With a view to provide investors an idea about the various activities pertaining to primary market issuances as well as exit options like Takeovers, Buybacks or Delistings, an Investor Charter has been developed in consultation with the Merchant Bankers.

  1. This charter is a brief document in an easy to understand language and contains different
    services to the investors at one single place for ease of reference.
  2. All the registered Merchant Bankers are hereby advised to disclose on their website, Investor
    Charter for each of the following categories, as provided at Annexure-‘A’ to this circular, –
    3.1. Initial Public Offer (IPO) and Further Public Offer (FPO) including Offer for Sale (OFS);
    3.2. Rights Issue;
    3.3. Qualified Institutions Placement (QIP);
    3.4. Preferential Issue;
    3.5. SME IPO and FPO including OFS;
    3.6. Buyback of Securities;
    3.7. Delisting of Equity Shares;
    3.8. Substantial Acquisitions of Shares and Takeovers.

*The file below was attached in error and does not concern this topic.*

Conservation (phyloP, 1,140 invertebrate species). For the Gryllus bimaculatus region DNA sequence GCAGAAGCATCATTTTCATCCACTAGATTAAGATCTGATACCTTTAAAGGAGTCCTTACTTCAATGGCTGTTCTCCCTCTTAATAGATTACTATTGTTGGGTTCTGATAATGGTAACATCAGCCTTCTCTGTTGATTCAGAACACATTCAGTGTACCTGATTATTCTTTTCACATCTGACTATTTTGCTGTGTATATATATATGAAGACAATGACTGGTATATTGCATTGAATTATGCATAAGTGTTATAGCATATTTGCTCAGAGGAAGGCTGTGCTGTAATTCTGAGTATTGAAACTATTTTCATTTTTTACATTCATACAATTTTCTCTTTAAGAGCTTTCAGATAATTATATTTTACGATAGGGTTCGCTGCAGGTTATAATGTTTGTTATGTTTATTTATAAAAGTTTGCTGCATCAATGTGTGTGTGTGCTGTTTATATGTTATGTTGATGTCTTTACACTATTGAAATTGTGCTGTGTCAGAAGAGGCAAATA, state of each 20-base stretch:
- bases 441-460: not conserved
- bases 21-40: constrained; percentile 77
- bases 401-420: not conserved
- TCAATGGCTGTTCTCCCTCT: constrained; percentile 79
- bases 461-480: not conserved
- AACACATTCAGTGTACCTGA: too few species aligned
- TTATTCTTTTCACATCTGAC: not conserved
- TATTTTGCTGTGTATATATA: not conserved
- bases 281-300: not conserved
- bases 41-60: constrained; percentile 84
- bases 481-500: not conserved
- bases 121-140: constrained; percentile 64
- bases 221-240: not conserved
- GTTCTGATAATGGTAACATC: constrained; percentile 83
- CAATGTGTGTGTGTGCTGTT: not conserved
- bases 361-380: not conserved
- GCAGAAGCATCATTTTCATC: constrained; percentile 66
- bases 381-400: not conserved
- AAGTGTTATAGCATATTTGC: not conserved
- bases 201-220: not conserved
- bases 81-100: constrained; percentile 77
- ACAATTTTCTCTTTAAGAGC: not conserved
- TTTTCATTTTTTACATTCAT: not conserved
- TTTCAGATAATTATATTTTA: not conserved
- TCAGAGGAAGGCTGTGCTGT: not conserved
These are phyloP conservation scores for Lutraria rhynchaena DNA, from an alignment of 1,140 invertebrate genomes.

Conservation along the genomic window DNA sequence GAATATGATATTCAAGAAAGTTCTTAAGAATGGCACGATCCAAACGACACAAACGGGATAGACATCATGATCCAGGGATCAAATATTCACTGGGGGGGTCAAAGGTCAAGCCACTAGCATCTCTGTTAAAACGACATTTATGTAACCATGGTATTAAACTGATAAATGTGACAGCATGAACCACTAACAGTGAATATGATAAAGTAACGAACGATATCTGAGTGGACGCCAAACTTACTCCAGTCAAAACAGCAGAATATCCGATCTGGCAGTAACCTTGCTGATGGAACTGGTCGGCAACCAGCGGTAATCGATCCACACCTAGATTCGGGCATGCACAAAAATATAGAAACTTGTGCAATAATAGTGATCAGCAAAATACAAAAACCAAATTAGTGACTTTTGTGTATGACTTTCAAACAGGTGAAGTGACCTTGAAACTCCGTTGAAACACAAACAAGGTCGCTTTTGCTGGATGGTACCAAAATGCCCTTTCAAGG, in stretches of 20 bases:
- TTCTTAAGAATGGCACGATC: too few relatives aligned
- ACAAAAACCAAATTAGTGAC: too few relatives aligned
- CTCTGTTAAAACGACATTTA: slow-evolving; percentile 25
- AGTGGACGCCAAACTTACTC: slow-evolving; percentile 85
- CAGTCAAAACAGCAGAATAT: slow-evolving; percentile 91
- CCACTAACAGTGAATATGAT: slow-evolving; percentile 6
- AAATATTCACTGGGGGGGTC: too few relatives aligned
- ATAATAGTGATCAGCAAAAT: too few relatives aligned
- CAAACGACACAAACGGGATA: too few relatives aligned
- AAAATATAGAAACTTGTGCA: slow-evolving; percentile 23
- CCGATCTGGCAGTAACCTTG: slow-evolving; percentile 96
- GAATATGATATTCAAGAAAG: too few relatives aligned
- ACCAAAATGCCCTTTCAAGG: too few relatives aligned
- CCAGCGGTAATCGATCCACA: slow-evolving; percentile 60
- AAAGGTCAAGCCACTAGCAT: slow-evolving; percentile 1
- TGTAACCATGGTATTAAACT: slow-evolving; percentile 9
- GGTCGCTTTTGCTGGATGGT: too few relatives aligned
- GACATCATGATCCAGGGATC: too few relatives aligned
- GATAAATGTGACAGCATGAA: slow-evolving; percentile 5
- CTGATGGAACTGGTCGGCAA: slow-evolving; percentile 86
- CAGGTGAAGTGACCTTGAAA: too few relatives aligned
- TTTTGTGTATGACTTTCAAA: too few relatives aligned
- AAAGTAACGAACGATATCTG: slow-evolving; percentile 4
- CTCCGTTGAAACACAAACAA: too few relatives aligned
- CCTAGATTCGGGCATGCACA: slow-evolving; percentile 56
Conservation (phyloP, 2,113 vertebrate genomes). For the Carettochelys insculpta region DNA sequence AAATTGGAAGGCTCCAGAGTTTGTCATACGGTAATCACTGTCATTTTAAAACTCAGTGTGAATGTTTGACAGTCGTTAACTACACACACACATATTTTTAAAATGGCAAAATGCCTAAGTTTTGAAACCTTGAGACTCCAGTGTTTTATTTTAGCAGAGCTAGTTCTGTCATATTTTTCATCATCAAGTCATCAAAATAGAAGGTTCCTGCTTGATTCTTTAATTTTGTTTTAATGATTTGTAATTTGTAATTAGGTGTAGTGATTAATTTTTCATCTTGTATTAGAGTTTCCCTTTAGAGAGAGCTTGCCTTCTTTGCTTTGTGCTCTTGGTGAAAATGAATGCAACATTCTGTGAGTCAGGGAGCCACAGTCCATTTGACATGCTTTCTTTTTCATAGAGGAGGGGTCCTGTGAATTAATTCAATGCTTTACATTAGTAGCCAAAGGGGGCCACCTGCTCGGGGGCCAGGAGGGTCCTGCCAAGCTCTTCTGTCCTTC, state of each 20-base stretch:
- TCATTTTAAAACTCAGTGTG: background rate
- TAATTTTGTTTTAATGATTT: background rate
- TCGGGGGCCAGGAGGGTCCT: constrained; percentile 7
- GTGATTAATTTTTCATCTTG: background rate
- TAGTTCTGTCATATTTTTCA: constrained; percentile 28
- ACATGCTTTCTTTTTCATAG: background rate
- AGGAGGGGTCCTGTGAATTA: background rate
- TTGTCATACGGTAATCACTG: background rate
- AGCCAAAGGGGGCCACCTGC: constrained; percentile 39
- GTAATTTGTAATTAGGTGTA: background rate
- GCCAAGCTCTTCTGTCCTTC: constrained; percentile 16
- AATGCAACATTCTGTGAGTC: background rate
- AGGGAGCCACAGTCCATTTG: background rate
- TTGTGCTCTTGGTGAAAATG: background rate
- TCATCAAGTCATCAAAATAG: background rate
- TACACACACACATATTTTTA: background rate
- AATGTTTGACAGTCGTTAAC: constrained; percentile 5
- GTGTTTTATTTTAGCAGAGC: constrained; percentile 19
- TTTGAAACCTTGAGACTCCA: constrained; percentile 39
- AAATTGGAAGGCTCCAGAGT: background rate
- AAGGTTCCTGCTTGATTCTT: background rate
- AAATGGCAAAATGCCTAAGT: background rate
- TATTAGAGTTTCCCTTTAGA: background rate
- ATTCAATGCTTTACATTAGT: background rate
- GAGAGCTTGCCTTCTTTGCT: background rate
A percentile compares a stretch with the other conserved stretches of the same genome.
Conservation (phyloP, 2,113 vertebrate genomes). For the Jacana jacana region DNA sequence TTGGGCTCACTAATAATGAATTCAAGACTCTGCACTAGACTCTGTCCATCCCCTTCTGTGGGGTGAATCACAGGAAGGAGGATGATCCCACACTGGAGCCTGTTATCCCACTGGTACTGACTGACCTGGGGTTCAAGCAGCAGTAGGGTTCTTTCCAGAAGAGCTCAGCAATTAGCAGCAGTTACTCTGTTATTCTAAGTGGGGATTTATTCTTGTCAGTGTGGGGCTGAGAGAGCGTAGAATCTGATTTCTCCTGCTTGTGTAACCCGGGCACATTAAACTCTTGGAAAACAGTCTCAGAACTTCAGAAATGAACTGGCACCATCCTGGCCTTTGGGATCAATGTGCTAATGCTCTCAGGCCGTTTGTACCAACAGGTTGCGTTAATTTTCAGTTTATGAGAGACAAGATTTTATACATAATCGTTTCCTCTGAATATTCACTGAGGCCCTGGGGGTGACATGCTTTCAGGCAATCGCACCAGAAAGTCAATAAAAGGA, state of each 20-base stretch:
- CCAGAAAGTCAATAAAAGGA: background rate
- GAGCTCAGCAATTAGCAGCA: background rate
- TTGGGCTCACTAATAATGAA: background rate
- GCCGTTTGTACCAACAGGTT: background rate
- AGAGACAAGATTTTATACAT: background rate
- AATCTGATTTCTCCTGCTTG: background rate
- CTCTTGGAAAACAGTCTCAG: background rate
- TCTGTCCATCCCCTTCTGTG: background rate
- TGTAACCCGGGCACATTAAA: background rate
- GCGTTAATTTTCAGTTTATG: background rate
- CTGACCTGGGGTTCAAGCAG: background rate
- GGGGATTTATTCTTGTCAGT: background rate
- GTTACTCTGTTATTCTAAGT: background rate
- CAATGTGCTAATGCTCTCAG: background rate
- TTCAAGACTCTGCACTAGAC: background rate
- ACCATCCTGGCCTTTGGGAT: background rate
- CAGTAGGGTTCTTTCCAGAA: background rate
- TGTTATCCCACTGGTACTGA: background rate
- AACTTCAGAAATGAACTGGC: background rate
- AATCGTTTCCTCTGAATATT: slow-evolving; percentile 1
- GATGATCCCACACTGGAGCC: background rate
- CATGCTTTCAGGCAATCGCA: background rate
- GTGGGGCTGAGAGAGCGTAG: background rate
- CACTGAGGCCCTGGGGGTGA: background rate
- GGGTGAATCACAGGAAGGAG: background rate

3. Additionally, in order to bring about transparency in the Investor Grievance Redressal Mechanism, it has also been decided that all the registered Merchant Bankers shall disclose on their respective websites, the data on complaints received against them or against issues dealt by them and redressal thereof, on each of the aforesaid categories separately as well as collectively, latest by 7th of succeeding month, as per the format enclosed at Annexure-‘B’ to this circular.
  4. These disclosure requirements are in addition to those already mandated by SEBI.
  5. The provisions of this circular shall come into effect from January 01, 2022

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current accounts of stock brokers